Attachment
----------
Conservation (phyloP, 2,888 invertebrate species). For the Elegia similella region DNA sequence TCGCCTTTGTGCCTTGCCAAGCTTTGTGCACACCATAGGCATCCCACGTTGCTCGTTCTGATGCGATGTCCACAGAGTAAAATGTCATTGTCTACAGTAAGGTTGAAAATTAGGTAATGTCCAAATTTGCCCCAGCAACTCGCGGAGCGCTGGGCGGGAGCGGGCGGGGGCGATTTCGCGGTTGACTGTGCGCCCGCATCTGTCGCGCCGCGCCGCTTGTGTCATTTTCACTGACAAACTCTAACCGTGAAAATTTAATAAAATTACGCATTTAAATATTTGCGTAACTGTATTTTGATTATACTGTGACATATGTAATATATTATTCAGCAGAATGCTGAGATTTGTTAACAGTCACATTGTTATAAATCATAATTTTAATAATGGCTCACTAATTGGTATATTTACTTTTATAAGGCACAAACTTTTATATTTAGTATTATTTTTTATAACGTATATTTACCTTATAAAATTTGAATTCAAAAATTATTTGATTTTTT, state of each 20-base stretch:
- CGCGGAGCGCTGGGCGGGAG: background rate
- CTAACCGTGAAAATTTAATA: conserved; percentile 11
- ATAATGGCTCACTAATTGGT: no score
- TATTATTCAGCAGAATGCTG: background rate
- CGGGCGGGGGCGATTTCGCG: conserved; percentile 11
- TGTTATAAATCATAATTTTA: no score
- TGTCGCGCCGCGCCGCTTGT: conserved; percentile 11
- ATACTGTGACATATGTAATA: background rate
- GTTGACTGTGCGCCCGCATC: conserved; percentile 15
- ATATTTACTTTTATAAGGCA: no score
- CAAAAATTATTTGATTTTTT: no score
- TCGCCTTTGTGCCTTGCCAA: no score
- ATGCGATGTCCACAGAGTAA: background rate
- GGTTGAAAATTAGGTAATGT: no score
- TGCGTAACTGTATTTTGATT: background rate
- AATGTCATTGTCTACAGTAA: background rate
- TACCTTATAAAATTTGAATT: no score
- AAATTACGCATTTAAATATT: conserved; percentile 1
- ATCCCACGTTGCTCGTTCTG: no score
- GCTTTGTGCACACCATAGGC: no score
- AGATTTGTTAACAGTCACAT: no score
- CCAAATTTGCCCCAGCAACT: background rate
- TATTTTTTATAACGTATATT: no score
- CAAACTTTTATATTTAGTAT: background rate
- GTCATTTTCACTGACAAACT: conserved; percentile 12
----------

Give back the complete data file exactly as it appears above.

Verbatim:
Conservation (phyloP, 2,888 invertebrate species). For the Elegia similella region DNA sequence TCGCCTTTGTGCCTTGCCAAGCTTTGTGCACACCATAGGCATCCCACGTTGCTCGTTCTGATGCGATGTCCACAGAGTAAAATGTCATTGTCTACAGTAAGGTTGAAAATTAGGTAATGTCCAAATTTGCCCCAGCAACTCGCGGAGCGCTGGGCGGGAGCGGGCGGGGGCGATTTCGCGGTTGACTGTGCGCCCGCATCTGTCGCGCCGCGCCGCTTGTGTCATTTTCACTGACAAACTCTAACCGTGAAAATTTAATAAAATTACGCATTTAAATATTTGCGTAACTGTATTTTGATTATACTGTGACATATGTAATATATTATTCAGCAGAATGCTGAGATTTGTTAACAGTCACATTGTTATAAATCATAATTTTAATAATGGCTCACTAATTGGTATATTTACTTTTATAAGGCACAAACTTTTATATTTAGTATTATTTTTTATAACGTATATTTACCTTATAAAATTTGAATTCAAAAATTATTTGATTTTTT, state of each 20-base stretch:
- CGCGGAGCGCTGGGCGGGAG: background rate
- CTAACCGTGAAAATTTAATA: conserved; percentile 11
- ATAATGGCTCACTAATTGGT: no score
- TATTATTCAGCAGAATGCTG: background rate
- CGGGCGGGGGCGATTTCGCG: conserved; percentile 11
- TGTTATAAATCATAATTTTA: no score
- TGTCGCGCCGCGCCGCTTGT: conserved; percentile 11
- ATACTGTGACATATGTAATA: background rate
- GTTGACTGTGCGCCCGCATC: conserved; percentile 15
- ATATTTACTTTTATAAGGCA: no score
- CAAAAATTATTTGATTTTTT: no score
- TCGCCTTTGTGCCTTGCCAA: no score
- ATGCGATGTCCACAGAGTAA: background rate
- GGTTGAAAATTAGGTAATGT: no score
- TGCGTAACTGTATTTTGATT: background rate
- AATGTCATTGTCTACAGTAA: background rate
- TACCTTATAAAATTTGAATT: no score
- AAATTACGCATTTAAATATT: conserved; percentile 1
- ATCCCACGTTGCTCGTTCTG: no score
- GCTTTGTGCACACCATAGGC: no score
- AGATTTGTTAACAGTCACAT: no score
- CCAAATTTGCCCCAGCAACT: background rate
- TATTTTTTATAACGTATATT: no score
- CAAACTTTTATATTTAGTAT: background rate
- GTCATTTTCACTGACAAACT: conserved; percentile 12